FidoNet, which already existed on the internet before the WWW),
whether someone had an idea how to realize the whole thing. I read
this post again and contacted them. I suggested to carry out the
tour with our Esslingen railcar. A completely insane plan was
On the second Christmas holiday in 2002, a train full of hackers was supposed to travel from Mainz via the Ruhr area and Hanover to Berlin on an 18-hour journey - and three days later return to Berlin. And all this with a 50-year-old railcar with a top speed of 80 km/h and two Hobbylok drivers (my father and I). But everyone involved was at least as enthusiastic as crazy, and that's how we did it. The age of the train was contrasted with a considerable willingness to innovate. And so there were things that the Deutsche Bahn did not exist until 10 years later, or until today. First of all there was a sophisticated booking system, where you could choose your seat in a graphical overview and also see which other hackers were sitting around you. There was an interactive jukebox system where you could upload your own songs, and then all the passengers could vote online which songs would be played next. Only Internet access was not yet available - unfortunately I had invented the necessary technology only 4 years later....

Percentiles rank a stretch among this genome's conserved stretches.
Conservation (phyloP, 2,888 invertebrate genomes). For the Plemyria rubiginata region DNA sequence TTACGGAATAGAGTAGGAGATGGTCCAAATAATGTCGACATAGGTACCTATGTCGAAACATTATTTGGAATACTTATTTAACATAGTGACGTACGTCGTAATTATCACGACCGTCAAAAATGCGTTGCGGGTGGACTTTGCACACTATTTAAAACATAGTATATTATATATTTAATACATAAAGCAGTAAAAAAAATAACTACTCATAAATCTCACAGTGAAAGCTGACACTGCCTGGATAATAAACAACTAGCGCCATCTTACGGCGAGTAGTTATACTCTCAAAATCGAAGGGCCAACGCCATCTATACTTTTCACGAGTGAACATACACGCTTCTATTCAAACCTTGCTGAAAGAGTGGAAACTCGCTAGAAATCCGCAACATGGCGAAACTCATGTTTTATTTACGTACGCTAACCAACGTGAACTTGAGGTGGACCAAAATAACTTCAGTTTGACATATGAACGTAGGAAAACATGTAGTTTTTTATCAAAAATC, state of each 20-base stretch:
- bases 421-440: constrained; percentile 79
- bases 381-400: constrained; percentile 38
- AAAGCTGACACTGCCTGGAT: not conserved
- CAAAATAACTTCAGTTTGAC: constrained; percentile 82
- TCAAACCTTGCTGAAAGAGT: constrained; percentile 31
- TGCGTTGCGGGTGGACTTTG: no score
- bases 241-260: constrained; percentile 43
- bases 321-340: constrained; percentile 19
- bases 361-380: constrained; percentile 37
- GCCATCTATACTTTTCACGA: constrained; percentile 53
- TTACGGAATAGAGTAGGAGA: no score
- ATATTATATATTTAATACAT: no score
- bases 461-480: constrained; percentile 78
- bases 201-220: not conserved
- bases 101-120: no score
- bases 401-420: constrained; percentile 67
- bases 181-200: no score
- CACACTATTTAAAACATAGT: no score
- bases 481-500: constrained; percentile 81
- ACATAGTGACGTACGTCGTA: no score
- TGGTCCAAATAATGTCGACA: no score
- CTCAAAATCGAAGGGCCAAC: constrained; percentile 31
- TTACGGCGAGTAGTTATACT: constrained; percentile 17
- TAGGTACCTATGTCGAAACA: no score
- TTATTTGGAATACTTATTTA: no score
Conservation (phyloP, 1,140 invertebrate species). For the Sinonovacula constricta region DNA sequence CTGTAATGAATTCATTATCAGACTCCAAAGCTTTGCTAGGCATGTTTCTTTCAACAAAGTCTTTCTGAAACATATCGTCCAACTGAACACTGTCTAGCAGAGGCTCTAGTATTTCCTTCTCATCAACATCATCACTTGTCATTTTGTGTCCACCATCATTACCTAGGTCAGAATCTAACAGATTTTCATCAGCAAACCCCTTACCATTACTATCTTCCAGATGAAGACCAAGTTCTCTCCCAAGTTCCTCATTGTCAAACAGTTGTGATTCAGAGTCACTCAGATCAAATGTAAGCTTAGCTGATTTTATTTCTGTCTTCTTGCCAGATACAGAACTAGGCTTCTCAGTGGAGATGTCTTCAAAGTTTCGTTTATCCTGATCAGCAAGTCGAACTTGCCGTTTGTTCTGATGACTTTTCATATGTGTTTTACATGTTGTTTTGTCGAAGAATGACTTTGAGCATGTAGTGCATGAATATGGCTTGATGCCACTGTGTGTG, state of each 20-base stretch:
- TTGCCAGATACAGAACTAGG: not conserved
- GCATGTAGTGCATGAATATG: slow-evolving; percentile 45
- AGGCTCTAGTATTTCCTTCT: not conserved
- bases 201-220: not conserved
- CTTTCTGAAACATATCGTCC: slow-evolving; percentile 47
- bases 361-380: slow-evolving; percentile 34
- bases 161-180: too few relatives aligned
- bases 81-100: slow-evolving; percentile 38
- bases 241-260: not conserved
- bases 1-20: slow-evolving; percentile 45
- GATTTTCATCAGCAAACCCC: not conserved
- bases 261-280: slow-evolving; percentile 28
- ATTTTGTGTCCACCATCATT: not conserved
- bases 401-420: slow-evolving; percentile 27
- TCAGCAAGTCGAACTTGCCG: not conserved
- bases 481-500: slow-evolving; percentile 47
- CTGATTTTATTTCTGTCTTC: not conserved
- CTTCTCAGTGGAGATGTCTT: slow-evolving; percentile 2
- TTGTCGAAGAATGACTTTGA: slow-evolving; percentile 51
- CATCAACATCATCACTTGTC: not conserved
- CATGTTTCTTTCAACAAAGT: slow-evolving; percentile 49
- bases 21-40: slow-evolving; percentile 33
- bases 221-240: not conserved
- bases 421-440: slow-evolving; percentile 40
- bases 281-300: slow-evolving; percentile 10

The journey itself was not without problems - 50 years earlier, the railcar had not been designed neither for such a long distance nor for such a target audience. We had to carry diesel barrels in the train, and in between we had to refuel the train with them. The power generators, which had to supply the necessary juice for all the technology brought along, were also not completely maintenance-free. The biggest problem, however, was that the heater did not work properly in the rear sidecar. So the heating had to be done with laptop waste heat. Fortunately, the participants were enthusiastic about it and for them, the journey was also part of the goal. As a train driver, my father and I came close to our limits - non-train drivers always massively underestimate how much uninterrupted continuous concentration means driving a fully manned train. All in all, it was another experience that enriched my life incredibly and I wouldn't want to miss it.
In 2002, the organizers of the